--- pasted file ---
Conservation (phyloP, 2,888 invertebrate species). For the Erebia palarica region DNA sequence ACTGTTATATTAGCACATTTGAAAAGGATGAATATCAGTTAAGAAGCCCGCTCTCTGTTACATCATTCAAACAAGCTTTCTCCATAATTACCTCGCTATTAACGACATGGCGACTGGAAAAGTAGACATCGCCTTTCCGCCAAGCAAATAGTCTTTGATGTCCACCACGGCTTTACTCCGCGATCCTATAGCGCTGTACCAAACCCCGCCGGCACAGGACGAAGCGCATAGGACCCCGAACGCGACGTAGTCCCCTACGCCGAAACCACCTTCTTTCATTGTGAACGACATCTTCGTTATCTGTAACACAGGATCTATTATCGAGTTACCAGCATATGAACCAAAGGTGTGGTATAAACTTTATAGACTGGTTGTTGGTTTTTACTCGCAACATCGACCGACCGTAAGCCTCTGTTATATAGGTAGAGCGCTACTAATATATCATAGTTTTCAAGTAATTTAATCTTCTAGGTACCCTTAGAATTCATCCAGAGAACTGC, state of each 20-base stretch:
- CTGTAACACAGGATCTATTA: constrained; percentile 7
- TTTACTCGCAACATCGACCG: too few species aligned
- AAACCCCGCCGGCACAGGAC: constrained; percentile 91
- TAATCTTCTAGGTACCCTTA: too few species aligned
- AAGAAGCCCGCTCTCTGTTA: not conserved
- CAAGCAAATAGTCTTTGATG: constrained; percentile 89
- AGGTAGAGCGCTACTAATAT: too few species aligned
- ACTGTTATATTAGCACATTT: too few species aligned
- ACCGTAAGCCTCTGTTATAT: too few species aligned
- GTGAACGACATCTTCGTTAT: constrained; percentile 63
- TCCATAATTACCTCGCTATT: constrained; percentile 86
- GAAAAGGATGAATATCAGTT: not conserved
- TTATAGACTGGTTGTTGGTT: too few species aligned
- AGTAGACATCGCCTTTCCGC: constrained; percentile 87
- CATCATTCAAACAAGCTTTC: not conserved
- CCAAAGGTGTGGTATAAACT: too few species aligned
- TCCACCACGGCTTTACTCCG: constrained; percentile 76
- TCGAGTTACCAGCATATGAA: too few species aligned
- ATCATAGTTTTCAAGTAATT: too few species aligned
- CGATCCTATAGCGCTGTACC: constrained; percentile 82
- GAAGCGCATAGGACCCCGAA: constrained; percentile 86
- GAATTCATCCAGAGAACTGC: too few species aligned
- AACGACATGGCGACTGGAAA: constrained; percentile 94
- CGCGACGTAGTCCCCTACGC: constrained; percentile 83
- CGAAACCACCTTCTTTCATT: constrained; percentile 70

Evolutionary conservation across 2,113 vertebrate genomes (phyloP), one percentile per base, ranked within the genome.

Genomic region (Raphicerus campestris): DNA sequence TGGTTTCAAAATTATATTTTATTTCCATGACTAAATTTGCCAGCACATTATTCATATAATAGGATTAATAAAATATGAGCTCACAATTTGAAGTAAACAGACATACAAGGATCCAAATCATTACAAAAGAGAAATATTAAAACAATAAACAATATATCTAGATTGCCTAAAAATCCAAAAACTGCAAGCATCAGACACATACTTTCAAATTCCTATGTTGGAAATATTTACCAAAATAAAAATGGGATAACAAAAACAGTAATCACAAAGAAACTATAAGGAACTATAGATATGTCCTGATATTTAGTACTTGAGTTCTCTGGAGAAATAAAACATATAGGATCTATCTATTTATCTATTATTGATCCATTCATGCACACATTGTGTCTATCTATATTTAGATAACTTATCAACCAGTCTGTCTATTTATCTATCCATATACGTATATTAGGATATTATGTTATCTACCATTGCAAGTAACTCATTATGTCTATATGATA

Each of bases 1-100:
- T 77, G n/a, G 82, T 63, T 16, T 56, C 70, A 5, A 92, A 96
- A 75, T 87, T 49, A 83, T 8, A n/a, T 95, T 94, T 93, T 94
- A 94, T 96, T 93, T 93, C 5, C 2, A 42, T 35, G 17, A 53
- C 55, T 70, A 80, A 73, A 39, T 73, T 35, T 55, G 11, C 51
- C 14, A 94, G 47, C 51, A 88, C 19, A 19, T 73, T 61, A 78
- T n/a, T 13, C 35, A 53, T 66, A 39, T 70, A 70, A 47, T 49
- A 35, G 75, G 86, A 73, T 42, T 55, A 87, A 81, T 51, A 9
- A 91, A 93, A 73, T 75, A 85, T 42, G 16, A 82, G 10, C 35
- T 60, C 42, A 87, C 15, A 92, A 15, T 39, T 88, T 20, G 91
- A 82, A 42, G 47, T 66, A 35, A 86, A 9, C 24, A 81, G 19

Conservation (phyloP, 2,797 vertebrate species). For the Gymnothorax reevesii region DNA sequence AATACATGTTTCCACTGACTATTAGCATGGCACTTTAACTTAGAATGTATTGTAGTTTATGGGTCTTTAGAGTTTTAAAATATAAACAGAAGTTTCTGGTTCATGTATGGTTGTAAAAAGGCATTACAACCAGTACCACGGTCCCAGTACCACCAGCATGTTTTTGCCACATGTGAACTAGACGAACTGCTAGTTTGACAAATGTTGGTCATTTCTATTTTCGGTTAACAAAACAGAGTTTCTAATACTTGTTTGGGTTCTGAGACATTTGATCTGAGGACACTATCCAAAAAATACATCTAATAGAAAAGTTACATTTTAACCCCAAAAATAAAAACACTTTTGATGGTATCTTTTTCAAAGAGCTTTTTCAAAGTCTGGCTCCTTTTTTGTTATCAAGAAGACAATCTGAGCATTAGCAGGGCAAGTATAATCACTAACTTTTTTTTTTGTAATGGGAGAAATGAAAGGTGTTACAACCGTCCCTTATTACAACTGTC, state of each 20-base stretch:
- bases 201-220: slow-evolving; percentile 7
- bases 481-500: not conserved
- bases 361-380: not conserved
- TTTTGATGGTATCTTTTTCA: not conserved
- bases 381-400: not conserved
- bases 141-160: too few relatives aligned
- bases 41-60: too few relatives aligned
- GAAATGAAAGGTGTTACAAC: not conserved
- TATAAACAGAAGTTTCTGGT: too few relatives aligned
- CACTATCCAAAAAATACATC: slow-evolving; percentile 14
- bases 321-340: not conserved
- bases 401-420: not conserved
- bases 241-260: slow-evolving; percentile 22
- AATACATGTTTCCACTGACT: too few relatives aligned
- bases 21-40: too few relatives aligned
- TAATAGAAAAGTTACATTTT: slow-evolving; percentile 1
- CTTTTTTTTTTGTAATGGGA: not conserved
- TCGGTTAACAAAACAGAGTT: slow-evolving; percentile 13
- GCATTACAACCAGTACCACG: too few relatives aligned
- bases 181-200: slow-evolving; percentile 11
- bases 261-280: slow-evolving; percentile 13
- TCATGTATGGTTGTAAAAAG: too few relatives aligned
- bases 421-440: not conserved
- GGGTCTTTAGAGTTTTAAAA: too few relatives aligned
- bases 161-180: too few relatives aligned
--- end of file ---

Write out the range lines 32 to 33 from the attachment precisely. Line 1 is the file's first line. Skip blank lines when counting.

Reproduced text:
- A 94, T 96, T 93, T 93, C 5, C 2, A 42, T 35, G 17, A 53
- C 55, T 70, A 80, A 73, A 39, T 73, T 35, T 55, G 11, C 51